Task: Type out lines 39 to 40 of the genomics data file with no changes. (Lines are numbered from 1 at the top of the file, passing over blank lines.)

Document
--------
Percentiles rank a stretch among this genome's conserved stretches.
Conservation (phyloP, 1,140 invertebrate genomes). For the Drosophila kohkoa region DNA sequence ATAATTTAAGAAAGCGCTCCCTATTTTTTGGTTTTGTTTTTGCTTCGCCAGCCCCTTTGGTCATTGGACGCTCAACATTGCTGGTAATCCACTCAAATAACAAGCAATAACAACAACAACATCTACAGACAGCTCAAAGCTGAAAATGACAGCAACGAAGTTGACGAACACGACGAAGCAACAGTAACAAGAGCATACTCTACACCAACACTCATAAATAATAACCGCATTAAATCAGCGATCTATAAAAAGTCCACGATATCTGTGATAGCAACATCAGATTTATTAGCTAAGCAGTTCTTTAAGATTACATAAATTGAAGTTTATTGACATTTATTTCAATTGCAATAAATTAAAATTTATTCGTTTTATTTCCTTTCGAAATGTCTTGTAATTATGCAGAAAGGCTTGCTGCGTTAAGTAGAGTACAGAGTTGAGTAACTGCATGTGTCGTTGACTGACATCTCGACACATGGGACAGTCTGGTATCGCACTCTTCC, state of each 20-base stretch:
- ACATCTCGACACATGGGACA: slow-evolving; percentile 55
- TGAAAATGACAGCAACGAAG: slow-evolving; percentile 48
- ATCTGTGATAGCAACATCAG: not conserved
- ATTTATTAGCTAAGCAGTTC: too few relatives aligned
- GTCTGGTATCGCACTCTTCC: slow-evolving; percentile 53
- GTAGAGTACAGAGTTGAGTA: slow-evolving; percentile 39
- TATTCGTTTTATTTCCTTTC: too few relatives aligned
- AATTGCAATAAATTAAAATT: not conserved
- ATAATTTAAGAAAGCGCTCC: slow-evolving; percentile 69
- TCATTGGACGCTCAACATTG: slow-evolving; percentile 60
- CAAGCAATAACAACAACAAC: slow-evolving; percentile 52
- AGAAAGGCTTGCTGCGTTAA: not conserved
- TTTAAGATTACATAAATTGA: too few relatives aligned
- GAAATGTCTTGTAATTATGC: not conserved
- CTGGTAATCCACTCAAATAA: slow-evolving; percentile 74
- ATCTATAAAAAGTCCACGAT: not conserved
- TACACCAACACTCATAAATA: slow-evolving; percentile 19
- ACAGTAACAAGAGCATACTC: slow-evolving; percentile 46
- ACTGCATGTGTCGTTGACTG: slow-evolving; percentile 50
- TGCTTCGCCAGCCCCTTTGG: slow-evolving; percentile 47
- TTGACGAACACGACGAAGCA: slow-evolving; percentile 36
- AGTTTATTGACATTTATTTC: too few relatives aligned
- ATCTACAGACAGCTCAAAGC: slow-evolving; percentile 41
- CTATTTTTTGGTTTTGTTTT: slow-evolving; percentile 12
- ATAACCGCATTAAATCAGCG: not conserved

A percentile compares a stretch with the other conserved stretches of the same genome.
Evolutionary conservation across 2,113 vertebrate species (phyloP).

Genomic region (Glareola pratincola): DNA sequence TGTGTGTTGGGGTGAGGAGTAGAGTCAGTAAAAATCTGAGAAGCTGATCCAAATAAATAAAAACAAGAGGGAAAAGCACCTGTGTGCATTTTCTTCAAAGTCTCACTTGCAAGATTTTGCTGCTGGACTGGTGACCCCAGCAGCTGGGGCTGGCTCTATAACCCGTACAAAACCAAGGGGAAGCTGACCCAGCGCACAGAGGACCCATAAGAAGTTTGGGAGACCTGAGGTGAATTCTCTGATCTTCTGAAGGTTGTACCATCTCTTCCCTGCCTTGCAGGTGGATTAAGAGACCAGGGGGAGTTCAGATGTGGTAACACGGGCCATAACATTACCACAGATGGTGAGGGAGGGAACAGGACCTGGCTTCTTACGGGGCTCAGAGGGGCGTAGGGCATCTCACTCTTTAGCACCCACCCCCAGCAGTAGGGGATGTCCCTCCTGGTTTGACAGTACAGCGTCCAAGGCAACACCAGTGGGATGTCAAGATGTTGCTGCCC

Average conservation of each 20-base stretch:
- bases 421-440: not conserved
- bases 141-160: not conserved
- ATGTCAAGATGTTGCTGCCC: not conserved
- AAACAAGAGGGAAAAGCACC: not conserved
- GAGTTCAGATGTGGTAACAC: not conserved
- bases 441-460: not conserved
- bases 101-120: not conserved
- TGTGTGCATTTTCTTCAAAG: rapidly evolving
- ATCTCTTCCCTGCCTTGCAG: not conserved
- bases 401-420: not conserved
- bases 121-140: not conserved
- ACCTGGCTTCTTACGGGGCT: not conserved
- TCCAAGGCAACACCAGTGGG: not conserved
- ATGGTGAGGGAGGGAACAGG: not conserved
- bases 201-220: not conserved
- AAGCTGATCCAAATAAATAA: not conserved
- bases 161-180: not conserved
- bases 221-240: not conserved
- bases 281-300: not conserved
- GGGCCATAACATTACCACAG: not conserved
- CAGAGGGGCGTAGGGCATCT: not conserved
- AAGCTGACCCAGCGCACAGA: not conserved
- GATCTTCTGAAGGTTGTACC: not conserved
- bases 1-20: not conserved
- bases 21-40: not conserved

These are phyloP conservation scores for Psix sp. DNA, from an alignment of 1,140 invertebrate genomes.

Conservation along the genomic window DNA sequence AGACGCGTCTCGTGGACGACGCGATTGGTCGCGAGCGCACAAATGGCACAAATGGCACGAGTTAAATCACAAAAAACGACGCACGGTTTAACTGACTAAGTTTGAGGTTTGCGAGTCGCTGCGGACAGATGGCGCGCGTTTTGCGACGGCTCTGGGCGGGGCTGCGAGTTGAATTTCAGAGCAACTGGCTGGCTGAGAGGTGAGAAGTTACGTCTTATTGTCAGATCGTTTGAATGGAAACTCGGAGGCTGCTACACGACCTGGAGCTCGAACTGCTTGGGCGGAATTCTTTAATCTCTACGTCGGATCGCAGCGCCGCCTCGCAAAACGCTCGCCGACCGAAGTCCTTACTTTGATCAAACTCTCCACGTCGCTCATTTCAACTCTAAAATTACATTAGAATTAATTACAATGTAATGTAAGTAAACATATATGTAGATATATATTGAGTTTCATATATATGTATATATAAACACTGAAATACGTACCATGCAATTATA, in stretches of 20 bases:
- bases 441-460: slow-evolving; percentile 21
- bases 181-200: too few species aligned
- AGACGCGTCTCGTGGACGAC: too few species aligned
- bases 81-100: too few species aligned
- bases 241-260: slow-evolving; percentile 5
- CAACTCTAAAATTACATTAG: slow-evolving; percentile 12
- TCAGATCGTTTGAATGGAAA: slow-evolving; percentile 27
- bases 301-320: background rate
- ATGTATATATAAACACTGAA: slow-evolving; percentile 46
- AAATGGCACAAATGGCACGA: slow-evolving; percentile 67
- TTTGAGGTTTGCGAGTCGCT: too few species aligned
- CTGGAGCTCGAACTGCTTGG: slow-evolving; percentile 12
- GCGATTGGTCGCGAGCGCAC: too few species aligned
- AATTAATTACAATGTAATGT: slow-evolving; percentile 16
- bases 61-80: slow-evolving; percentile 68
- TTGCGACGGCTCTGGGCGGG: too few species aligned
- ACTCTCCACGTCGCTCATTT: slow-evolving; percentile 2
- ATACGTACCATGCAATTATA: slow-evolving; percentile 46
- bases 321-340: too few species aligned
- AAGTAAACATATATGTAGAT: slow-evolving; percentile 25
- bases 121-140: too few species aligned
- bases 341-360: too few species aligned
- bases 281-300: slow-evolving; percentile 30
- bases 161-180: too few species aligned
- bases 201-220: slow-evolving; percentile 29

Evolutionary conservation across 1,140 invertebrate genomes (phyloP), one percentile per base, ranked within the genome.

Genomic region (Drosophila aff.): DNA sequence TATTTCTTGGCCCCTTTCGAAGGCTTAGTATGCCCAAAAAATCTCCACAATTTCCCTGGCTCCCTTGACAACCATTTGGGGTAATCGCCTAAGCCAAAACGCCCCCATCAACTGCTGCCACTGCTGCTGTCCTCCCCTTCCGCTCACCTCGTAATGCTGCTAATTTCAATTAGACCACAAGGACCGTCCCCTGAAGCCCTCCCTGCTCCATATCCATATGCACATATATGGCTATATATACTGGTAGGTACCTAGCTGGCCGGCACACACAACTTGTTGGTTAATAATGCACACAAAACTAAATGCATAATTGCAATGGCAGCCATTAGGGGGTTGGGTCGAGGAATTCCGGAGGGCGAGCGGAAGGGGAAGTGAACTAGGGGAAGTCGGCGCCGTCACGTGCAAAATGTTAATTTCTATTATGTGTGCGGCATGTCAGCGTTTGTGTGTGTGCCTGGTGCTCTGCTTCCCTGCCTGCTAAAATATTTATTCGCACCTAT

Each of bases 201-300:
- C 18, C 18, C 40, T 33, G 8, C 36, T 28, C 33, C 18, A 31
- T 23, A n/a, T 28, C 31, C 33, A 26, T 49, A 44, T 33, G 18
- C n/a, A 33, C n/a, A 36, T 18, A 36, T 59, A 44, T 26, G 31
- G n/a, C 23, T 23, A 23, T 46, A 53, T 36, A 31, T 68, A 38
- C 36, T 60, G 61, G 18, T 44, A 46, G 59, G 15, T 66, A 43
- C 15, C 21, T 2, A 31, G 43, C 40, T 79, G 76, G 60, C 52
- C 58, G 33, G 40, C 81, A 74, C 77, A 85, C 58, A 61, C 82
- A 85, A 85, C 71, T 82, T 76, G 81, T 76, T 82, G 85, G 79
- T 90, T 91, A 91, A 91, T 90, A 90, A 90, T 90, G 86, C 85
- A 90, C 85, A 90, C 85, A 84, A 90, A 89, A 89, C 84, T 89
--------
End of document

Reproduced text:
- TGTGTGCATTTTCTTCAAAG: rapidly evolving
- ATCTCTTCCCTGCCTTGCAG: not conserved